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Our Church Life

Glimpses of our wider life ...

Churches have a clear main purpose, which is prayer and worship and Christian fellowship.  Our remarkable church building was designed purely with this brief in mind and this remains at the heart of our life and purpose as the Body of Christ in Bow Common.

However, to be true to our purpose we must be true to the One whom we follow and whose Spirit, example and teaching we are here to follow. In his time Jesus got into trouble precisely for keeping company with those who were not signed up members of the religious establishment, especially those on the edge of society and this disregarded by many.  Jesus certainly had strong things to say to the religious people of his day when they were guilty of hypocrisy and double-standards. It is impossible to be an active Christian and not also to be embedded in the life and concerns of those who - indeed - we are here to serve inChrist's name.

In 1858 the first Church of St. Paul was built in Bow Common. At that time this area literally was Common Land and even as urbanisation spread steadily eastwards from London this land was protected for food and pasture land. The arrival of the railways line as well as two canals and improved roadways meant that food now had other routes into the area. Bow Common was, therefore, bought up by William Cotton. He was a property developer and also a Governor of the Bank of England. He was also a philanthropist and a Christian man of conscience.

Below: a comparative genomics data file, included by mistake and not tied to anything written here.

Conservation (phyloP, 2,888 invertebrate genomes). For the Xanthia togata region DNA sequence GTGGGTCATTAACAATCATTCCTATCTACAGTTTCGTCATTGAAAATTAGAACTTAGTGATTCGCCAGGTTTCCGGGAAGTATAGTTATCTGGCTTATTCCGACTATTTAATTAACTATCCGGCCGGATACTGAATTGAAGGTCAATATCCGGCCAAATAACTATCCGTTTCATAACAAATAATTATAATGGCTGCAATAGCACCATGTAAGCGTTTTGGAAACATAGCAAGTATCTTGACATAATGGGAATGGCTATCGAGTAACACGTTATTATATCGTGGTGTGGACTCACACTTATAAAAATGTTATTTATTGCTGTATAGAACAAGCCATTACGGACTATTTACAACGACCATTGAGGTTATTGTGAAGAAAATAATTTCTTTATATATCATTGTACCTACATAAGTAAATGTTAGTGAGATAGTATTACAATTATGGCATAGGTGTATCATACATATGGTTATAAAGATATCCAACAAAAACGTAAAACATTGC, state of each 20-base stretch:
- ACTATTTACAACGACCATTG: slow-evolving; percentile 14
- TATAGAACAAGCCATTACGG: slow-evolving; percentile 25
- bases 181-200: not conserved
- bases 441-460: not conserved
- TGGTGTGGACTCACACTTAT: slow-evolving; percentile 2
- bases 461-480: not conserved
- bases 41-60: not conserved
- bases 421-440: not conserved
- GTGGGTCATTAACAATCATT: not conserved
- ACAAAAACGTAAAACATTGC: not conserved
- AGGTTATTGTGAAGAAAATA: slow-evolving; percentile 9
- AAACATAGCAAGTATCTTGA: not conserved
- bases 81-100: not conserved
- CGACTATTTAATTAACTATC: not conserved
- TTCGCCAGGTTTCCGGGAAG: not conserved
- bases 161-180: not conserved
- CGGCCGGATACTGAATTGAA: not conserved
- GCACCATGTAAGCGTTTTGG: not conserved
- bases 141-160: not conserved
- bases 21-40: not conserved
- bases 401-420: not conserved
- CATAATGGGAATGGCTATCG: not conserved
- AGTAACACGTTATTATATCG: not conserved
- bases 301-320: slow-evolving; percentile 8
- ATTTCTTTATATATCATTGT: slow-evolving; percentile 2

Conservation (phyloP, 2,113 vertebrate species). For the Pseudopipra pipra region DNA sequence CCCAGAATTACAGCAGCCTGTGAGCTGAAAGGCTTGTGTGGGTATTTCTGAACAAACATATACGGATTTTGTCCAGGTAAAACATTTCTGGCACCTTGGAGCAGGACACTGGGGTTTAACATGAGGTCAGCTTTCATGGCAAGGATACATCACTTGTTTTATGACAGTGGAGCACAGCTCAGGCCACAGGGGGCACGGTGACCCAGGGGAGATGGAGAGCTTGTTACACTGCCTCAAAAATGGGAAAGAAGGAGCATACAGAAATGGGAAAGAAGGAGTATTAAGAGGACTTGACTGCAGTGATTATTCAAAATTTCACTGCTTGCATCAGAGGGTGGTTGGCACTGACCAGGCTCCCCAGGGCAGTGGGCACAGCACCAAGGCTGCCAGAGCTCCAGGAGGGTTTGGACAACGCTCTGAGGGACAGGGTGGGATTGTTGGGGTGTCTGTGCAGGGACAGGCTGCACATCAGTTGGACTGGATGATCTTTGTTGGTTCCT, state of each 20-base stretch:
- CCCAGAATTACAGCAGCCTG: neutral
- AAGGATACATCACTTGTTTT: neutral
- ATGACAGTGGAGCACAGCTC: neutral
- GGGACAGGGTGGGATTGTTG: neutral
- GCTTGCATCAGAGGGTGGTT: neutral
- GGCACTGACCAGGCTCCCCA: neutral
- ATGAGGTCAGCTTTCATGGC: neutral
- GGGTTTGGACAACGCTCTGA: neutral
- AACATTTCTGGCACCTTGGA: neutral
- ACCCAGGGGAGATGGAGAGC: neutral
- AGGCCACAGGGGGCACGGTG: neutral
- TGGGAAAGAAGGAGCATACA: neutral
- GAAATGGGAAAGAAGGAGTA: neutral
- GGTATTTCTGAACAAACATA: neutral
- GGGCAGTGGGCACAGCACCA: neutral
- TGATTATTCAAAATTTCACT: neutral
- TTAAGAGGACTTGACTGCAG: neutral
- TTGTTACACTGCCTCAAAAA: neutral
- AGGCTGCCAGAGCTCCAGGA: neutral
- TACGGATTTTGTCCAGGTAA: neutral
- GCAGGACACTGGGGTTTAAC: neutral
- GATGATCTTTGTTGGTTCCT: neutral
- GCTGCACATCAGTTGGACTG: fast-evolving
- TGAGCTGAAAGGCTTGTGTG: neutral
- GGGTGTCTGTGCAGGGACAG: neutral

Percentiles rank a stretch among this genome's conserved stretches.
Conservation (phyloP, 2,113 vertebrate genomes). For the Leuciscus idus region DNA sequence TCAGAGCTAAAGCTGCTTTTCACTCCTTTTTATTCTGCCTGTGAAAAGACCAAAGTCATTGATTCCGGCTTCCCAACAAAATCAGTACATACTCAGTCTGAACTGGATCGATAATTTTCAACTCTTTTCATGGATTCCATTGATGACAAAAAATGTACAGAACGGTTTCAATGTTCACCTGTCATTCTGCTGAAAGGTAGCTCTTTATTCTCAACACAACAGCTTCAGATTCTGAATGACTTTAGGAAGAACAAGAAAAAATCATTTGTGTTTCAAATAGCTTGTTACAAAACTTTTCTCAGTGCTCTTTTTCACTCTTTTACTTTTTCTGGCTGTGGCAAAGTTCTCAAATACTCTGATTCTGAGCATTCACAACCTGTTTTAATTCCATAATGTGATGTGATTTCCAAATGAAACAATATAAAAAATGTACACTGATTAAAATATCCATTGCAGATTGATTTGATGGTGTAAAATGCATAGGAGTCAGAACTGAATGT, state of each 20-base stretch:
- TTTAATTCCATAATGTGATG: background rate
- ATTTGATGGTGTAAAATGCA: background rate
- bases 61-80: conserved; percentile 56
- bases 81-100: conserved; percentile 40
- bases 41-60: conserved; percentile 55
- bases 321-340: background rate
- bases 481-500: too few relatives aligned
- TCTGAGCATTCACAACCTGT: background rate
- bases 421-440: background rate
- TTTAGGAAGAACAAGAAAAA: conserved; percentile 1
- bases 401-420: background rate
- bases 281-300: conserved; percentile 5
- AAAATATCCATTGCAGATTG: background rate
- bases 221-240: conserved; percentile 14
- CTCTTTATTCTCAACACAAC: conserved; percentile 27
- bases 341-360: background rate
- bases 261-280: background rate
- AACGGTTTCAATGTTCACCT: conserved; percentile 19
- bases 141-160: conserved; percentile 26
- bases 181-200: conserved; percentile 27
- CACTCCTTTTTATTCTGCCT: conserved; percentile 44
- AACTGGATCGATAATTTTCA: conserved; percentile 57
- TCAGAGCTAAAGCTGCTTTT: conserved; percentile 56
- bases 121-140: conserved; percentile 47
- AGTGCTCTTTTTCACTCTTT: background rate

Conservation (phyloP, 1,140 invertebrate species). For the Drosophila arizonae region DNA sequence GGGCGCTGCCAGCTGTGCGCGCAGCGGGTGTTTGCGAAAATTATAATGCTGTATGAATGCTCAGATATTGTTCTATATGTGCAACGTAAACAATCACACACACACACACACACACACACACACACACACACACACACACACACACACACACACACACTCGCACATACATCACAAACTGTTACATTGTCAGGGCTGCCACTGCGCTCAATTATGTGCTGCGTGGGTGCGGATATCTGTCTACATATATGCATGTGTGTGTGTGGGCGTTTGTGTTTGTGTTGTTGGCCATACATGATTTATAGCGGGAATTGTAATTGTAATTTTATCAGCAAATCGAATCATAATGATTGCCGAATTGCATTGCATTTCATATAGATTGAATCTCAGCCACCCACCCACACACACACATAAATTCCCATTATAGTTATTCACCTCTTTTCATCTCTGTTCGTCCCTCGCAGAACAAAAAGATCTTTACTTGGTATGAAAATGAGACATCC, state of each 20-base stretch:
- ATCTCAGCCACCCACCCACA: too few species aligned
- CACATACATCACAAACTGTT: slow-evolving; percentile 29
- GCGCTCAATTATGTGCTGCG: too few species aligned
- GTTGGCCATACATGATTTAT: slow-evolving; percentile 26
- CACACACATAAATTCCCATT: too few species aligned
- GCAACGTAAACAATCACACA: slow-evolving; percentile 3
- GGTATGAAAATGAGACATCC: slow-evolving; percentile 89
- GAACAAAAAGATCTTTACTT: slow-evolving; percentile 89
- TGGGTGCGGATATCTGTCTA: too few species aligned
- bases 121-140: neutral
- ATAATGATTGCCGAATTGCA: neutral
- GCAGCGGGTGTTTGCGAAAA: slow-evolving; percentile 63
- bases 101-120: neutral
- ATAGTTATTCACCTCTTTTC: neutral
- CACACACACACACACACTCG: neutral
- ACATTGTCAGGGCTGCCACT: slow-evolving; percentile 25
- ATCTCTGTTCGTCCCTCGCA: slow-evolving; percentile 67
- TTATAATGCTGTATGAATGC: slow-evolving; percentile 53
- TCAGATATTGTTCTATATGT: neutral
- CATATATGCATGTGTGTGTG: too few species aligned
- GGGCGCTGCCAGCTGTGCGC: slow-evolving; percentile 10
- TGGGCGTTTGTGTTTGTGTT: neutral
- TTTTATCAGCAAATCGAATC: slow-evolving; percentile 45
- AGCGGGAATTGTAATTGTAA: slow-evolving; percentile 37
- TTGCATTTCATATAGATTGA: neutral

He was aware of the deeply empoverished people already living in the area for whom very few cared. Long before a single one of his new housing was built, out of his own pocket he built the first St. Paul's, Bow Common, with the strong support of his great friend, Bishop Charles Blomfield, Bishop of London, a good and caring pastor.

the first church 1858
The first St. Paul's, Bow Common

As you can see in this picture published 50 years after the event, this great and fine church was built even before the main Burdett Rd. had yet been built and the surrounding rhubarb fields were about to diappear for ever! This was a man who believed that the needs of all were the concern of the committed Christian and this fine church ministered to those who were already there - both spiritually and physically, with a church school soon built - as well, latter, for those who were yet to come.

In the second decade of the 21st century enormous changes are taking place under our eyes inthis area with more cranes rising all around us than at any time since the 2nd Wordl War. William Cotton is a real inspiration to us - a very practical man with his feet on the ground and wise about all that regeneration involves. Yet, he deeply believed that all people matter and that the Church is here to serve all who are in the community and not just its own needs.

This we try to continue in that spirit, which is no less than the spirit of the Christian Gospel and actively to live a wider life as well as our primary life as 'The House of God, the Gate of Heaven.' 

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